Columbia University researchers studying New Orleans ignored where offenses happened and looked instead at the home addresses of incarcerated criminals, says the New Orleans Times-Picayune. They found a few neighborhoods that serve as a home base for lawbreakers who commit crimes citywide. An area called Central City emerged as one area with a high concentration of incarcerated residents. Almost 13 percent of the New Orleans residents sentenced in 2006 to state corrections institutions hailed from Central City, an area that at the time boasted a little more than 5 percent of the city’s population.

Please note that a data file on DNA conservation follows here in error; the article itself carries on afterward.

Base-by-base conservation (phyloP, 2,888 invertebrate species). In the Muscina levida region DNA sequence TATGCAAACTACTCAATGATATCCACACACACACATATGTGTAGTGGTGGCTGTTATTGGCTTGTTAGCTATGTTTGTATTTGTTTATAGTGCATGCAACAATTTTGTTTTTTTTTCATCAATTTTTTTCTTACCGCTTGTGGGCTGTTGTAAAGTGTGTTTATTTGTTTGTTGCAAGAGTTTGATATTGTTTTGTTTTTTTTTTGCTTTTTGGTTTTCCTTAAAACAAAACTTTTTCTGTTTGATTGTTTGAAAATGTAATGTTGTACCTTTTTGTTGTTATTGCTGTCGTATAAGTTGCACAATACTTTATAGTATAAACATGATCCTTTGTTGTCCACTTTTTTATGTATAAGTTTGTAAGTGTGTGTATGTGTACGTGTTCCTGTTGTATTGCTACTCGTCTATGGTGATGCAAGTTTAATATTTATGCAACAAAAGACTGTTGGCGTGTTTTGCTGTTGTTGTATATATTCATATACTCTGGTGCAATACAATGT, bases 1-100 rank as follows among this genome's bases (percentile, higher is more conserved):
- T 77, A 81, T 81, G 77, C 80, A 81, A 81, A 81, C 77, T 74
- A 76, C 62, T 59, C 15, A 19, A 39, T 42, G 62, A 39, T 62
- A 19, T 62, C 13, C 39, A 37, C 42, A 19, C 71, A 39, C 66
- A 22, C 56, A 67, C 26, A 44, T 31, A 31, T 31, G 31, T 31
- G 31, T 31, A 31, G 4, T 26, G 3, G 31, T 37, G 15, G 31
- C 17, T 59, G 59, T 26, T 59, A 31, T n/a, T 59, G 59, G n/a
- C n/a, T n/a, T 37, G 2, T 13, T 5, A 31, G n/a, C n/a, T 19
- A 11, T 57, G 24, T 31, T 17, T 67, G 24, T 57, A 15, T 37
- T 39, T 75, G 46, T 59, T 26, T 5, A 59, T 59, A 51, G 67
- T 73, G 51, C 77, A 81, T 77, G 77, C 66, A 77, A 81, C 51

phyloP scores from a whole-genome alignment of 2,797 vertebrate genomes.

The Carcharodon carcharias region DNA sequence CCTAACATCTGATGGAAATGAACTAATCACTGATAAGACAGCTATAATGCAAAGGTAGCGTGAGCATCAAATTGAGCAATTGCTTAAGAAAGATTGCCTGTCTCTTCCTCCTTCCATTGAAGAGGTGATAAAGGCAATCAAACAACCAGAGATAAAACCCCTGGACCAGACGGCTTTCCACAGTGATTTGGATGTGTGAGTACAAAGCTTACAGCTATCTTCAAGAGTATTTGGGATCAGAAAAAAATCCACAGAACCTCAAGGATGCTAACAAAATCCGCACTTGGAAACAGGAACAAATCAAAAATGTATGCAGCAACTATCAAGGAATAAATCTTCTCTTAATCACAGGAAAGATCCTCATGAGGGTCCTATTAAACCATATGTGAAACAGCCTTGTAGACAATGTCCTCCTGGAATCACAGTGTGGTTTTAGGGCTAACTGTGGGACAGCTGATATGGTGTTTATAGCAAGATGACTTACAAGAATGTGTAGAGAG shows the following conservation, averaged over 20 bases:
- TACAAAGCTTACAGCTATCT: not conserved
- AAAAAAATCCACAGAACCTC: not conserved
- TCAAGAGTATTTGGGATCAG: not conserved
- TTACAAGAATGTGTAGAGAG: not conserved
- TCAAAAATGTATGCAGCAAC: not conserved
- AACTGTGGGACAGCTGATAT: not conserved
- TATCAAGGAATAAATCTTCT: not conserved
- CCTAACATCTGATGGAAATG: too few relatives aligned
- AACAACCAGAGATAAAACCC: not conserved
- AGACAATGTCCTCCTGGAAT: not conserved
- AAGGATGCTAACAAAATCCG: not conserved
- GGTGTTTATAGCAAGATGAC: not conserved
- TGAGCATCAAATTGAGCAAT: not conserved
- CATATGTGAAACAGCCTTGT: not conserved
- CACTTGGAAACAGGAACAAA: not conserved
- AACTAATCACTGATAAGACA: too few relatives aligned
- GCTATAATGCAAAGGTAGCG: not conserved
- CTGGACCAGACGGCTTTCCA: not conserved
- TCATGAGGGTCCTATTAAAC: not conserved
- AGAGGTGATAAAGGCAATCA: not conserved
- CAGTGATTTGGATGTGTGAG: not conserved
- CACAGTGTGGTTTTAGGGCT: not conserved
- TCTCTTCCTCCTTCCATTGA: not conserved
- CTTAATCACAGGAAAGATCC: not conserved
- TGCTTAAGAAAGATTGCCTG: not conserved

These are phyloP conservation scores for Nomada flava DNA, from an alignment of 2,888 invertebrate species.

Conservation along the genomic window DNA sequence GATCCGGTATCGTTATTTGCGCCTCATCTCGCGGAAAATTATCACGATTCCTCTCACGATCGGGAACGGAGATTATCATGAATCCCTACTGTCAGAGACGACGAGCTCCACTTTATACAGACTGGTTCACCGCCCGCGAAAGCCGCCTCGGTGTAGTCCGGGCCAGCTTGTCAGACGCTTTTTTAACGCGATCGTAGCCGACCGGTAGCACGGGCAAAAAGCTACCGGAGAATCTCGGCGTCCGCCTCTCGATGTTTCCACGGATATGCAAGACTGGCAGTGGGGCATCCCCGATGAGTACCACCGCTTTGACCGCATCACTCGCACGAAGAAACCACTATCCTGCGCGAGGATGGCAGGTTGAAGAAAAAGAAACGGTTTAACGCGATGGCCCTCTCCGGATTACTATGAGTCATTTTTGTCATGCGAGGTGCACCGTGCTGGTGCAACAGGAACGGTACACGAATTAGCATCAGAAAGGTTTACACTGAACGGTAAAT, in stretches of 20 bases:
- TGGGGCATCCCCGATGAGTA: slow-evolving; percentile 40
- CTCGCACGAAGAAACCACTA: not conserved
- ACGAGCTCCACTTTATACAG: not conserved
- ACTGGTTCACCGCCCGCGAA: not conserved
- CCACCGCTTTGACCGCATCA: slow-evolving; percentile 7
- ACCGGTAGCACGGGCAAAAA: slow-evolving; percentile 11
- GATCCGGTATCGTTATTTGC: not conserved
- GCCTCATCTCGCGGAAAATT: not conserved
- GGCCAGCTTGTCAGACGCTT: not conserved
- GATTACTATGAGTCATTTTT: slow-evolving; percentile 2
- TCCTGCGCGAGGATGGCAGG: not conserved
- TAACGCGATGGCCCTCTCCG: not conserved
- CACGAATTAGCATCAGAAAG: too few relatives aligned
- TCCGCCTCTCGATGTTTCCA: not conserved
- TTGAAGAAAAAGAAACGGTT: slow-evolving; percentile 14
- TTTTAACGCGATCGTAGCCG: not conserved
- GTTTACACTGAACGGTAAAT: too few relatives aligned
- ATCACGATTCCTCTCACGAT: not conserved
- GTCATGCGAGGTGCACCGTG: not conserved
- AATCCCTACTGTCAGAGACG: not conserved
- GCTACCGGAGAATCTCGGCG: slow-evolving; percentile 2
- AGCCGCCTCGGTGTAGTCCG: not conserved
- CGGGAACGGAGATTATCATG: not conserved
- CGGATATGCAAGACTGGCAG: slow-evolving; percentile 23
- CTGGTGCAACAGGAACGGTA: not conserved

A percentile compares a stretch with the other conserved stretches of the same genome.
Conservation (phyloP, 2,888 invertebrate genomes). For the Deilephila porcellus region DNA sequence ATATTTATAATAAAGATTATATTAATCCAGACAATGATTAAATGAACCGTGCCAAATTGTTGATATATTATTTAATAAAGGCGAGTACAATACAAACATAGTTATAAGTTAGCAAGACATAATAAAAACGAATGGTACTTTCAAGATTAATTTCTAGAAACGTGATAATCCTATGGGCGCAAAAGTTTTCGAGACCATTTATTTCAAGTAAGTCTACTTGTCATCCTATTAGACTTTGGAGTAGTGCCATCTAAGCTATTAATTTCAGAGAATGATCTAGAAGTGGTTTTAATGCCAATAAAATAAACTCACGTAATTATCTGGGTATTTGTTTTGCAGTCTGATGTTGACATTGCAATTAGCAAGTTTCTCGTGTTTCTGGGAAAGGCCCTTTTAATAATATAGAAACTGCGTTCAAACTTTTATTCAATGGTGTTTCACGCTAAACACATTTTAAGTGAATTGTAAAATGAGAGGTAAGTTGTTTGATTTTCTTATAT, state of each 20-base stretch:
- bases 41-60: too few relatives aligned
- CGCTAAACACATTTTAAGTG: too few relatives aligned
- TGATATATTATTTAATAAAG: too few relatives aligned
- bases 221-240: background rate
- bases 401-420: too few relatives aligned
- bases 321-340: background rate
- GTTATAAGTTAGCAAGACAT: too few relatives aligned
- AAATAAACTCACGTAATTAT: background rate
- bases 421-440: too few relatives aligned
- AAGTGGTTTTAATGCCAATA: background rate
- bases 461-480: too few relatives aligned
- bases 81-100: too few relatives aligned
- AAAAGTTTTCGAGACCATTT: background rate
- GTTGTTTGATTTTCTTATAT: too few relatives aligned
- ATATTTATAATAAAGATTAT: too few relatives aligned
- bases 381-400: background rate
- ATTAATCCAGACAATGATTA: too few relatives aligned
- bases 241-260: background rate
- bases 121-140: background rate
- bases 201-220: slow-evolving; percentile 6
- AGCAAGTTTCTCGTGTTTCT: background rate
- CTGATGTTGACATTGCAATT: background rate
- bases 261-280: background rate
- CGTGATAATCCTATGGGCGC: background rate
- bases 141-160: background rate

That information could be a powerful tool, say researchers and city leaders writing a long-term strategic plan to battle crime through neighborhood revitalization. New Orleans City Councilman James Carter said neighborhoods like Central City — with failing schools, crumbling public housing, and rampant blight — are breeding grounds for criminals, a problem beyond the capability of law enforcement to solve. The solution, he said, calls for multiple government agencies, businesses, and nonprofit organizations to pour money and volunteers into rebuilding neighborhood infrastructure, including schools, parks, community centers, health clinics, and recreational facilities. It cost the state $1.3 million in 2003 to lock up convicts who lived in Central City. Columbia professor Laura Kurgan says that shows that the government already spends ample money on Central City residents — putting them in expensive prison beds — without providing benefit to the struggling neighborhood or providing lasting solution to crime. The researchers want to find ways to change this destructive pattern, said Kurgan, who led the study financed by the Open Society Institute.